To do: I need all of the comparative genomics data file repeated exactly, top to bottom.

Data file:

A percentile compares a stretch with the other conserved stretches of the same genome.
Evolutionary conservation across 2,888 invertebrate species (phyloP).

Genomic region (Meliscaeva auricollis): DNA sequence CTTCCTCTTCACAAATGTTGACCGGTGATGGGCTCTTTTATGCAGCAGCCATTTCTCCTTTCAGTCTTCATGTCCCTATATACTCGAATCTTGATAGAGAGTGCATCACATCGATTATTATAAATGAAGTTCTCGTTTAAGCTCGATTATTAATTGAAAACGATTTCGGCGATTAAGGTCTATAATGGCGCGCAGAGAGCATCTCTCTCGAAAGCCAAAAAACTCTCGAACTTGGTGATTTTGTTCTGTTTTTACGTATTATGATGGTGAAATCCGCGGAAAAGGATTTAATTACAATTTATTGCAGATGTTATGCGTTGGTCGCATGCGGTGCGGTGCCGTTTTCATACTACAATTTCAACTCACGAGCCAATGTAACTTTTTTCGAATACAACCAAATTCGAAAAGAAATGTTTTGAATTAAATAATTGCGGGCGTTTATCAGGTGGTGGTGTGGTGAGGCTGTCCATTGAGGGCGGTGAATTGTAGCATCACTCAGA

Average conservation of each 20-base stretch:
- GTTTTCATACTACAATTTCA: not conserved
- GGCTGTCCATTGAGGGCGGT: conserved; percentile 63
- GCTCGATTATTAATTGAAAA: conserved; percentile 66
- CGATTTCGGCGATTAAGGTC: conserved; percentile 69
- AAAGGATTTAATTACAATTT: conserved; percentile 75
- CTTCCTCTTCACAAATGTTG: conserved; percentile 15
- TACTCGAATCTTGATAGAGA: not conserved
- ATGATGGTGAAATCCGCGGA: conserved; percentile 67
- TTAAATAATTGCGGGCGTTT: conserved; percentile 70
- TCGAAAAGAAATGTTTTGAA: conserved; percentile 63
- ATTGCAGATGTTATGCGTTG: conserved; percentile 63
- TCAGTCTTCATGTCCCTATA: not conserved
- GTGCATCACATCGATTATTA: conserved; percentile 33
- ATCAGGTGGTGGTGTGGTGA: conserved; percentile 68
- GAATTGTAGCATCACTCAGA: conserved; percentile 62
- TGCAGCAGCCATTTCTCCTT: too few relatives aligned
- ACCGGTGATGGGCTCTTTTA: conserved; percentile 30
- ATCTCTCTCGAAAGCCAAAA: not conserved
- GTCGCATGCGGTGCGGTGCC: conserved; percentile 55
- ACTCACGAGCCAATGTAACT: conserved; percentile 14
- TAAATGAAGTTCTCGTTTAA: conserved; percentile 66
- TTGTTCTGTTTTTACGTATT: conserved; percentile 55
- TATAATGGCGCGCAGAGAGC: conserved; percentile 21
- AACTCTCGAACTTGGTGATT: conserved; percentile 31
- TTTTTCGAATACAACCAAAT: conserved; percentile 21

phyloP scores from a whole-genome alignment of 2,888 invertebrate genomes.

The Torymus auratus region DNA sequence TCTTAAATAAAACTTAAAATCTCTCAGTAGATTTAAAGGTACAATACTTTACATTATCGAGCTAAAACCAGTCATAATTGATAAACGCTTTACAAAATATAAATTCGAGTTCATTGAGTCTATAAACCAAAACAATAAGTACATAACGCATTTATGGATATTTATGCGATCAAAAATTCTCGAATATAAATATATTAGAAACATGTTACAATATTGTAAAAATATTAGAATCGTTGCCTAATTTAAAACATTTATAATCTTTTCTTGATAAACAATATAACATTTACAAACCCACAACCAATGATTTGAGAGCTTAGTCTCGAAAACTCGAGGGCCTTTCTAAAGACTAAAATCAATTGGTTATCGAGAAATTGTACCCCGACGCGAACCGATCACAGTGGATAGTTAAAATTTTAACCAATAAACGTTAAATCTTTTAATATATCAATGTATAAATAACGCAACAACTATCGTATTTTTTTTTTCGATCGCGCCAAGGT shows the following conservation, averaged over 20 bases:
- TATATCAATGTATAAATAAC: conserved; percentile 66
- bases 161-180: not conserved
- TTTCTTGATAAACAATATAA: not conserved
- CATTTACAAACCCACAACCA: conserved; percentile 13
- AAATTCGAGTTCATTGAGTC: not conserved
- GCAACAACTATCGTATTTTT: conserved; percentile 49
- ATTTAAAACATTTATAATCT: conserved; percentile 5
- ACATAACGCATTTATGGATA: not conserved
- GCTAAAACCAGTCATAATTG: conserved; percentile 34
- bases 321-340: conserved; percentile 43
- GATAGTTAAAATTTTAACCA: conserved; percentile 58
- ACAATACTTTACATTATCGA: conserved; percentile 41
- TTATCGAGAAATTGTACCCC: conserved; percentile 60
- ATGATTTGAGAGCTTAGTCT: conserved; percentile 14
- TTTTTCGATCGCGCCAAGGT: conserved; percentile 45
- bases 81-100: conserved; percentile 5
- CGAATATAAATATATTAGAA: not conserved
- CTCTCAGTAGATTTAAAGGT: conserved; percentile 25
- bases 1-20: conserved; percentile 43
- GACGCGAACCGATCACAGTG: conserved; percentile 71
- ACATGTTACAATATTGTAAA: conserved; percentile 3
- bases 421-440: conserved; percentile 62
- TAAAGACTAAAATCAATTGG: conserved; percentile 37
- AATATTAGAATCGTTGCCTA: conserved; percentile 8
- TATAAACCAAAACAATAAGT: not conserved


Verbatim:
A percentile compares a stretch with the other conserved stretches of the same genome.
Evolutionary conservation across 2,888 invertebrate species (phyloP).

Genomic region (Meliscaeva auricollis): DNA sequence CTTCCTCTTCACAAATGTTGACCGGTGATGGGCTCTTTTATGCAGCAGCCATTTCTCCTTTCAGTCTTCATGTCCCTATATACTCGAATCTTGATAGAGAGTGCATCACATCGATTATTATAAATGAAGTTCTCGTTTAAGCTCGATTATTAATTGAAAACGATTTCGGCGATTAAGGTCTATAATGGCGCGCAGAGAGCATCTCTCTCGAAAGCCAAAAAACTCTCGAACTTGGTGATTTTGTTCTGTTTTTACGTATTATGATGGTGAAATCCGCGGAAAAGGATTTAATTACAATTTATTGCAGATGTTATGCGTTGGTCGCATGCGGTGCGGTGCCGTTTTCATACTACAATTTCAACTCACGAGCCAATGTAACTTTTTTCGAATACAACCAAATTCGAAAAGAAATGTTTTGAATTAAATAATTGCGGGCGTTTATCAGGTGGTGGTGTGGTGAGGCTGTCCATTGAGGGCGGTGAATTGTAGCATCACTCAGA

Average conservation of each 20-base stretch:
- GTTTTCATACTACAATTTCA: not conserved
- GGCTGTCCATTGAGGGCGGT: conserved; percentile 63
- GCTCGATTATTAATTGAAAA: conserved; percentile 66
- CGATTTCGGCGATTAAGGTC: conserved; percentile 69
- AAAGGATTTAATTACAATTT: conserved; percentile 75
- CTTCCTCTTCACAAATGTTG: conserved; percentile 15
- TACTCGAATCTTGATAGAGA: not conserved
- ATGATGGTGAAATCCGCGGA: conserved; percentile 67
- TTAAATAATTGCGGGCGTTT: conserved; percentile 70
- TCGAAAAGAAATGTTTTGAA: conserved; percentile 63
- ATTGCAGATGTTATGCGTTG: conserved; percentile 63
- TCAGTCTTCATGTCCCTATA: not conserved
- GTGCATCACATCGATTATTA: conserved; percentile 33
- ATCAGGTGGTGGTGTGGTGA: conserved; percentile 68
- GAATTGTAGCATCACTCAGA: conserved; percentile 62
- TGCAGCAGCCATTTCTCCTT: too few relatives aligned
- ACCGGTGATGGGCTCTTTTA: conserved; percentile 30
- ATCTCTCTCGAAAGCCAAAA: not conserved
- GTCGCATGCGGTGCGGTGCC: conserved; percentile 55
- ACTCACGAGCCAATGTAACT: conserved; percentile 14
- TAAATGAAGTTCTCGTTTAA: conserved; percentile 66
- TTGTTCTGTTTTTACGTATT: conserved; percentile 55
- TATAATGGCGCGCAGAGAGC: conserved; percentile 21
- AACTCTCGAACTTGGTGATT: conserved; percentile 31
- TTTTTCGAATACAACCAAAT: conserved; percentile 21

phyloP scores from a whole-genome alignment of 2,888 invertebrate genomes.

The Torymus auratus region DNA sequence TCTTAAATAAAACTTAAAATCTCTCAGTAGATTTAAAGGTACAATACTTTACATTATCGAGCTAAAACCAGTCATAATTGATAAACGCTTTACAAAATATAAATTCGAGTTCATTGAGTCTATAAACCAAAACAATAAGTACATAACGCATTTATGGATATTTATGCGATCAAAAATTCTCGAATATAAATATATTAGAAACATGTTACAATATTGTAAAAATATTAGAATCGTTGCCTAATTTAAAACATTTATAATCTTTTCTTGATAAACAATATAACATTTACAAACCCACAACCAATGATTTGAGAGCTTAGTCTCGAAAACTCGAGGGCCTTTCTAAAGACTAAAATCAATTGGTTATCGAGAAATTGTACCCCGACGCGAACCGATCACAGTGGATAGTTAAAATTTTAACCAATAAACGTTAAATCTTTTAATATATCAATGTATAAATAACGCAACAACTATCGTATTTTTTTTTTCGATCGCGCCAAGGT shows the following conservation, averaged over 20 bases:
- TATATCAATGTATAAATAAC: conserved; percentile 66
- bases 161-180: not conserved
- TTTCTTGATAAACAATATAA: not conserved
- CATTTACAAACCCACAACCA: conserved; percentile 13
- AAATTCGAGTTCATTGAGTC: not conserved
- GCAACAACTATCGTATTTTT: conserved; percentile 49
- ATTTAAAACATTTATAATCT: conserved; percentile 5
- ACATAACGCATTTATGGATA: not conserved
- GCTAAAACCAGTCATAATTG: conserved; percentile 34
- bases 321-340: conserved; percentile 43
- GATAGTTAAAATTTTAACCA: conserved; percentile 58
- ACAATACTTTACATTATCGA: conserved; percentile 41
- TTATCGAGAAATTGTACCCC: conserved; percentile 60
- ATGATTTGAGAGCTTAGTCT: conserved; percentile 14
- TTTTTCGATCGCGCCAAGGT: conserved; percentile 45
- bases 81-100: conserved; percentile 5
- CGAATATAAATATATTAGAA: not conserved
- CTCTCAGTAGATTTAAAGGT: conserved; percentile 25
- bases 1-20: conserved; percentile 43
- GACGCGAACCGATCACAGTG: conserved; percentile 71
- ACATGTTACAATATTGTAAA: conserved; percentile 3
- bases 421-440: conserved; percentile 62
- TAAAGACTAAAATCAATTGG: conserved; percentile 37
- AATATTAGAATCGTTGCCTA: conserved; percentile 8
- TATAAACCAAAACAATAAGT: not conserved